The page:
Me: Umm, that didn’t really answer my question. This is my first time buying a house*, I wish you would have explained the limitations associated with financing closing costs.
Realtor: Yes, well that’s how it works.
Me: [Frustrated]. Okay, let me do some math and get back to you.
Literally less than an hour later, I get a phone call from the Loan Officer.
Loan Officer: So, I’m looking over your loan paperwork, which has down that you’re financing closing costs at 3% of the purchase price. Unfortunately on investment properties, you’re only allowed to finance 2% of the purchase price. The max you’ll be able to get back as a rebate from the seller is 2%.
Me: [Panicking]: Wait, I’ve already submitted the official offer paperwork at 3%. And the seller accepted the offer! So, does that basically mean I put in an offer on the house 1% higher than what I actually wanted? [Remember, I had to increase the “purchase price” of the home by 3% to then get a 3% rebate from the seller. But now I’m learning I can only get back 2% from the seller.]
Loan Officer: Well, perhaps your realtor can file an amended offer. She really should have known that you can only finance 2% when it’s an investment property.
So, granted, I should have been more informed on these “buying a house” topics. I guess I focused too much on actually RENTING out houses instead of BUYING them. But frankly, I think that’s why we use realtors, right? Because it’s a complicated process and they’re supposed to be our guide. So, I don’t feel too badly about putting a lot of the blame on the realtor.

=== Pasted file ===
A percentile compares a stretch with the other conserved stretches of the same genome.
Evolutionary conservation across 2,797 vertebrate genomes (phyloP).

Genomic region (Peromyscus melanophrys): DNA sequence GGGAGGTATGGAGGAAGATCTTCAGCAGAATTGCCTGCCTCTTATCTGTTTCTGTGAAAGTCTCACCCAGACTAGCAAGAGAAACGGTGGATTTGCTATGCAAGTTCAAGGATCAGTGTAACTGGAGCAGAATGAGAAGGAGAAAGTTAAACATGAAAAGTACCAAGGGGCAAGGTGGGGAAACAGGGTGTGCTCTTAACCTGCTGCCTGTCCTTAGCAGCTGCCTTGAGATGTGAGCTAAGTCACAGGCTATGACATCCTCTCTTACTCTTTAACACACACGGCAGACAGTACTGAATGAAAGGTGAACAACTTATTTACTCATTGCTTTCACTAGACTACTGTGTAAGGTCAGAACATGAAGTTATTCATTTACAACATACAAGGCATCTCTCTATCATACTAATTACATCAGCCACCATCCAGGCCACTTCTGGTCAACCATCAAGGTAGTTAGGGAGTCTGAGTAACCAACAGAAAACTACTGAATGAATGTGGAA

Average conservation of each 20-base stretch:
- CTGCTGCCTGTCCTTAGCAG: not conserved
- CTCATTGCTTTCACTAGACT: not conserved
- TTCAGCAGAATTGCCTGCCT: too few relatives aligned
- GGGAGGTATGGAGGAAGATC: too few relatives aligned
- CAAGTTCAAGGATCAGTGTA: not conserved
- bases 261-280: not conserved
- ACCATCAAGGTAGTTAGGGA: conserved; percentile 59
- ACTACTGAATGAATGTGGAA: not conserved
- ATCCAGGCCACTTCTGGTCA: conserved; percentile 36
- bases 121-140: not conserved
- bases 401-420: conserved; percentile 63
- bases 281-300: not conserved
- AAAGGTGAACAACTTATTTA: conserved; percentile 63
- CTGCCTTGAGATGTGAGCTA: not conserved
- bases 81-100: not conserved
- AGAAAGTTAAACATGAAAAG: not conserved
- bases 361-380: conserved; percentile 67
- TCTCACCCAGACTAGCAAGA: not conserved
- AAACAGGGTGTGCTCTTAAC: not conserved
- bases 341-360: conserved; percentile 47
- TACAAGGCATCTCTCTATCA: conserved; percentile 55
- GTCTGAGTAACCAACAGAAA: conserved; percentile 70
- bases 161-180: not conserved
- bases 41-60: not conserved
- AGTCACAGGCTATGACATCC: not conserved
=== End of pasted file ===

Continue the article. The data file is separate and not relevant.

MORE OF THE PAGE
Granted, “accidentally” offering an additional 1% on the offer price of the house (3% instead of the max 2%) was less than $1000 since it was an inexpensive home. But still, I was fuming.
So now, I have an offer in on a house where I offered 1% more than I intended and can’t ask for ANY home inspection-related concessions.
I was feeling disappointed in myself for not learning about this process earlier, mad about the extra money it would cost, and really REALLY mad at our realtor.
On my next phone call with the realtor, she offered zero apologies for not knowing that investment properties have a different maximum for closing costs and concessions. She said that she’d re-submit an offer, but that the seller could always reject the revised offer.
[I proceed to bang my head on my desk, hopefully loud enough for her to hear over the phone].
Ken and I have some discussions about how to proceed. We decided to not finance ANY of our closing costs. It had become too much of a headache.
Luckily the seller accepted our revised offer, so we didn’t end up “accidentally” paying the 1% more than we intended to offer on the house!
So, I consider these all important lessons learned in the investment property purchasing process. One of the biggest lessons though: If we buy subsequent rental properties, we’ll find a different realtor. Have you hit any unexpected speedbumps when making offers on investment properties?
*This was MY first time buying a house. Ken had bought the house we live in now before we got married, so I wasn’t part of that process!